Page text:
Maybe the spotlight is on the presidential election, but I’m surprised there hasn’t been more coverage of the Seventh Congressional District election. After two terms of Tom Rice, the district needs someone who understands the issues and solutions. The district won’t improve by repeating the same thing. The district needs Mal Hyman.
Take jobs. Rice claims jobs are his top priority. The August unemployment results showed that the nationwide rate was 4.9 percent and the South Carolina rate was 5.1 percent. The district continued to fare much worse, as all eight counties exceeded the nationwide and statewide unemployment rates. That’s the same relationship that existed when Rice first took office.
What can be done?
Mal understands the importance of putting money into the hands of those who need it. When people spend money on necessities like food, clothing and shelter, they put money back into the local economy.
One way to do that is to expand Social Security. In 2015, the district had the highest number of Social Security beneficiaries of any district in the state. The Annual Report of the Board of Trustees states that 74 percent of the benefits will be available through 2090 with no changes. Mal understands that there is one big change that should be made to expand Social Security – lift the $118,000 income cap so that the wealthy begin to contribute their fair share. Right now, only income under $118,000 supports all of Social Security.
Another step is to increase the minimum wage to a livable wage. Many district workers depend on the minimum wage. As Mal points out, when inflation is included, the minimum wage is less than it was in the 1960s. Working full time, the annual minimum wage is about the poverty level for a family of two. When living in poverty causes people to turn to government programs, it puts additional strain on taxpayers. A living wage benefits taxpayers by lessening the need for programs like food stamps.
Mal understands preventing offshore drilling and seismic testing along our coastline is vital. The push to drill for oil off the South Carolina coast risks our atmosphere, beaches and jobs. In economic terms, nearly 18 million people visited the Grand Strand this year. That’s a $7 billion a year industry with 83,000 jobs, and 80 percent of those are permanent. There is no rate of return to justify that level of risk.
Rice though, may be more interested in what’s under the water. It was a long time before he agreed with his constituents to oppose offshore drilling. Afterwards, he still supported offshore exploration.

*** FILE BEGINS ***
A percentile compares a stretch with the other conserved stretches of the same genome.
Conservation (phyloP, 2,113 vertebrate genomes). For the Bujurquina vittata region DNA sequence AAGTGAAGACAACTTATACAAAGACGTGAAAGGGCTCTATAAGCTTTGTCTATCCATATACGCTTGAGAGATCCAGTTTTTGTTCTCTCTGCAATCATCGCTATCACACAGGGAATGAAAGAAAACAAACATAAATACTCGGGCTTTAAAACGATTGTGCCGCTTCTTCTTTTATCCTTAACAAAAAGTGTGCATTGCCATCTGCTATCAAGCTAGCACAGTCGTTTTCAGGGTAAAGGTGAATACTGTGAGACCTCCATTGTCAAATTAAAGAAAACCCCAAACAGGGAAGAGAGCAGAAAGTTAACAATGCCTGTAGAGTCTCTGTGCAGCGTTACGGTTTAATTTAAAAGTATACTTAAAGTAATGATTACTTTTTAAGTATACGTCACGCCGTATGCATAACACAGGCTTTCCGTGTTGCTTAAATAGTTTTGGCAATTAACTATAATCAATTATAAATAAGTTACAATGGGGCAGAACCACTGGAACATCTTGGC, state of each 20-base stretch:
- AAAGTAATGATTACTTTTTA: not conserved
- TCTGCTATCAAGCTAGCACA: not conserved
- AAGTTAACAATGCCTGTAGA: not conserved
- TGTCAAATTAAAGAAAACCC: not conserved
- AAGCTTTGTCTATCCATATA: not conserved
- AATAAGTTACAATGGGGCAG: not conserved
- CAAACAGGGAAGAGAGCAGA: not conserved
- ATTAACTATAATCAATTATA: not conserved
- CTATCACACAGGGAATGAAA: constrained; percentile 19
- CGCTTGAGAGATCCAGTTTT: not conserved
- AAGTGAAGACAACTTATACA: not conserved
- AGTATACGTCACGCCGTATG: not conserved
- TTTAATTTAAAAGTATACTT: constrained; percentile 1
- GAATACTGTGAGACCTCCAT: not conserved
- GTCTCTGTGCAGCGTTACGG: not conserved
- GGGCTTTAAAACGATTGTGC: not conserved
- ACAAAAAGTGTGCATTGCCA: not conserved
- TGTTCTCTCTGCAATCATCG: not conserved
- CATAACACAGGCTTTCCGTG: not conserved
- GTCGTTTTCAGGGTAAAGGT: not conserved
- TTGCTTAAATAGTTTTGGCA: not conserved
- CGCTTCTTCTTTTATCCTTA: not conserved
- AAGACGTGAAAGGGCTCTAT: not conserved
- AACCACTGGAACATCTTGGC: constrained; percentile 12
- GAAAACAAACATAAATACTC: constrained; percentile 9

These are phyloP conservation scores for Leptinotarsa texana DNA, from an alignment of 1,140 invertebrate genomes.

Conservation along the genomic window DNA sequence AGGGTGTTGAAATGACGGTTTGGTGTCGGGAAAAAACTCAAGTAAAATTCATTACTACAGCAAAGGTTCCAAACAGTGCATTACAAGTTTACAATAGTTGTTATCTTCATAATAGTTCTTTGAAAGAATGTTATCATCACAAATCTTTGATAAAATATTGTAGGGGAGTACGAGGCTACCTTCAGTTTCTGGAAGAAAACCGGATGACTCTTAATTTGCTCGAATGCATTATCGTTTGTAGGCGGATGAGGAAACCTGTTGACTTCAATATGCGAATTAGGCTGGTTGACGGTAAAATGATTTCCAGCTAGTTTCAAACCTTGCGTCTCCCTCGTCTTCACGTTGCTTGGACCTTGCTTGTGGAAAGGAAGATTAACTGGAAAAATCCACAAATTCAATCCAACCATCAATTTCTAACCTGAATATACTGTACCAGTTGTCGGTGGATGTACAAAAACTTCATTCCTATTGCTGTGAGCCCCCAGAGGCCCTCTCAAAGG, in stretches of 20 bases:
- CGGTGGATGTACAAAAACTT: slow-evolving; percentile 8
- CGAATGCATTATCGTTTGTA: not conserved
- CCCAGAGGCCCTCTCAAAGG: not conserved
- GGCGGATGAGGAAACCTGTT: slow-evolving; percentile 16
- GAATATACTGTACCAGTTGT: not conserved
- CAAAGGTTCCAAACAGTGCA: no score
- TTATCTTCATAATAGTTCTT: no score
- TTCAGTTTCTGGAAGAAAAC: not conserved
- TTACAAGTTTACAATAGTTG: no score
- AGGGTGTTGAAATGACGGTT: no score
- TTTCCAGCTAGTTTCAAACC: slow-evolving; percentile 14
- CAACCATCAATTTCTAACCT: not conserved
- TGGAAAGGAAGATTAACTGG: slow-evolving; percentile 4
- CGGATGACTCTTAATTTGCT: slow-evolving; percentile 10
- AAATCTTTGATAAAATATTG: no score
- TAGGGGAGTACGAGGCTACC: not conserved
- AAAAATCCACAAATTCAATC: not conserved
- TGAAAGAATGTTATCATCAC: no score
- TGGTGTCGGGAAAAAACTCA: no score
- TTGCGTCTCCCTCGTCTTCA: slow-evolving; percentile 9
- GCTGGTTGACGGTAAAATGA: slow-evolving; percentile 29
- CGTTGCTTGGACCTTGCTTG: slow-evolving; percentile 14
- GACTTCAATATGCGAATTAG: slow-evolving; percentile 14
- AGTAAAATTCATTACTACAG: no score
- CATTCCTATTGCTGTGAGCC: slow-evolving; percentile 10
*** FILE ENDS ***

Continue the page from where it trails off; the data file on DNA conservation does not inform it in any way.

Our infrastructure is falling apart. The American Society of Civil Engineers grades our country’s infrastructure as a D+. Investments in infrastructure yield about $1.60 for each $1 invested, and they mean more jobs. As Mal likes to say, if a business ignores that kind of return, it shouldn’t be in business.
As a teacher, Mal knows that funding early childhood education and affordable college are sound investments. A dollar spent on early childhood education yields about $7 in return. It’s economic common sense.
As the middle class shrinks and the rich get richer, our elections become auctions with the wealthiest 1 percent putting in 98 percent of the money. That’s why Mal does not accept contributions from financial firms, banks, investment houses, etc. He relies on small grassroots contributions. Rice, on the other hand, relies on PAC money for 59 percent of his campaign financing. It’s all perfectly legal, but Mal’s actions show his commitment to his beliefs.
Action and commitment. Mal does not sit back waiting for things to improve. Mal traveled to and worked on human rights issues in eight countries, monitored elections in Nicaragua and Mexico, served on the Homeless Shelter, the Disabilities Board, the Boy’s and Girl’s Club, the Earth Day Festival, and the Sustainability and Faith Conference.
Mal dedicated himself to teaching. He taught at a men’s prison in California. He’s been on the faculty of Coker College for 30 years and he’s taught at the Governor’s School for Science and Math for 12 years.
Re-electing Rice to a third term will be déjà vu all over again. Nothing will change. Mal understands the problems and the solutions. Winning the election is the first step; it is not the job.
The job is to represent the district by creating more jobs, protecting the environment and getting big money out of politics.
The writer lives in Myrtle Beach.